Adverse reaction: Childhood trauma can have long-lasting repercussions — even for businesses — foundation head says

By Brett Johnson
Newark | Sep 10, 2019 at 1:22 pm
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Pediatrician Dr. Arturo Brito expects not everyone will have seen the use of the acronym ACEs, short for adverse childhood experiences.

But, if you live in New Jersey, there’s a strong chance you already know what it looks like.

Around 813,000 children in New Jersey had at least one early experience with trauma or another stressful event, according to a recent report by various state organizations. That’s 41% of all Garden State youth. 

What experts are learning about ACEs is that they cast long shadows. Brito, executive director of the Nicholson Foundation and a former New Jersey Department of Health deputy commissioner, said that even companies can be unlikely victims of the lasting effect of ACEs.

“It does impact the state’s business sector, too,” he said. “They’re affected because people with these unaddressed ACEs are more likely to be less productive at work and be sick more often. The effect of that on a large scale will be felt by individual businesses and the economy overall.”

ACEs were first described in a seminal study on primarily childhood abuse two decades ago. Later studies expanded what falls into the category of ACEs, including neglect, household mental illness, household substance misuse or even parental separation or divorce. 

Research has also strongly suggested that there’s a link between ACEs and later mental health problems and even physical health conditions, such as obesity, heart disease and cancer, according to Brito.

“The earlier you have them, the more likely you are to be an adult with mental health problems,” he said. “But, also, independent of that, you are more likely to have physical problems because of ACEs. Our understanding has evolved around how ACEs affect not only brain development but the cardiovascular, endocrine and immune systems.”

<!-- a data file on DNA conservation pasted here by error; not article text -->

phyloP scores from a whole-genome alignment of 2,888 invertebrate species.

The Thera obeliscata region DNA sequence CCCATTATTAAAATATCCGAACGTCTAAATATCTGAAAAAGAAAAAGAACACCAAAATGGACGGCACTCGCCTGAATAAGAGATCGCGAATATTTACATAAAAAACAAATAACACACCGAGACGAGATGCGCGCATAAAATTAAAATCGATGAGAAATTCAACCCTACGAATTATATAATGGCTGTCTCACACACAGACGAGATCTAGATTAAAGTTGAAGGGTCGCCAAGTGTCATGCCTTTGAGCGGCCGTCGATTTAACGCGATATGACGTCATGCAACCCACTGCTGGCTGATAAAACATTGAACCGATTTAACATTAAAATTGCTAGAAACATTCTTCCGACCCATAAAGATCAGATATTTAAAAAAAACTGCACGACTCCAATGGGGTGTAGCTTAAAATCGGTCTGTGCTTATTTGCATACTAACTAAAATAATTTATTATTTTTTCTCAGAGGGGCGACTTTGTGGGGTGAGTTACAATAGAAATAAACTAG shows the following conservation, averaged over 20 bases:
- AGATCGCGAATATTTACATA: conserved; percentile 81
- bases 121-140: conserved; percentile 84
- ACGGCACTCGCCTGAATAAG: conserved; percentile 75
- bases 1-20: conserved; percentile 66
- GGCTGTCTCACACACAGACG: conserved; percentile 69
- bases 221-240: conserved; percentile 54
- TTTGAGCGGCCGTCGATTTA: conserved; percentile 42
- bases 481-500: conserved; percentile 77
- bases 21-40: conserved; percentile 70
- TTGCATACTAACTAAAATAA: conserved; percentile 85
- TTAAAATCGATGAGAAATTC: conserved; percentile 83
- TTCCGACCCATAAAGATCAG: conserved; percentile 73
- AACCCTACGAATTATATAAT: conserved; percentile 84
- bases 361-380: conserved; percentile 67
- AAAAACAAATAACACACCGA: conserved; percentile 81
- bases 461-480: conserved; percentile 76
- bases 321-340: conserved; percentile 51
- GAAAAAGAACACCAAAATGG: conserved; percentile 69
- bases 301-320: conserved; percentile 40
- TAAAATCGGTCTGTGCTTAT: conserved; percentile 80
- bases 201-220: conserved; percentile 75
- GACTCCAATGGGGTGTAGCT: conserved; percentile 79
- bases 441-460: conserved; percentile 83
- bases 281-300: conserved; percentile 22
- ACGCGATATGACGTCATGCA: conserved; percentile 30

Not all medical practitioners treating New Jersey families are aware of the increasing evidence of this. The Nicholson Foundation, which Brito heads, is part of a coalition of New Jersey public and private entities committed to highlighting the lifelong impact of ACEs. Called the New Jersey Funders ACEs Collaborative, the group recently released a report describing where the state falls short in addressing ACEs. 

For one, according to the report, the state doesn’t have a data collection effort that would assess the burden of this phenomenon. Additionally, it found that state’s professionals and organizations addressing childhood trauma are currently too fragmented for a coordinated, statewide initiative.

But Brito was encouraged by recent words of support from First Lady Tammy Murphy. And he added that Christine Beyer, commissioner of the New Jersey Department of Children and Families, is working to lay the groundwork for a statewide plan to address childhood trauma with the state’s foremost ACEs experts.

“So, we’re fortunate to have someone like her to work with in New Jersey to develop a plan,” he said. “And, in talking to other commissioners, they are also interested in working with us in addressing this issue. So, we feel we can succeed.”

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Read the full report from the New Jersey Funders ACEs Collaborative at: aces-report.burkefoundation.org.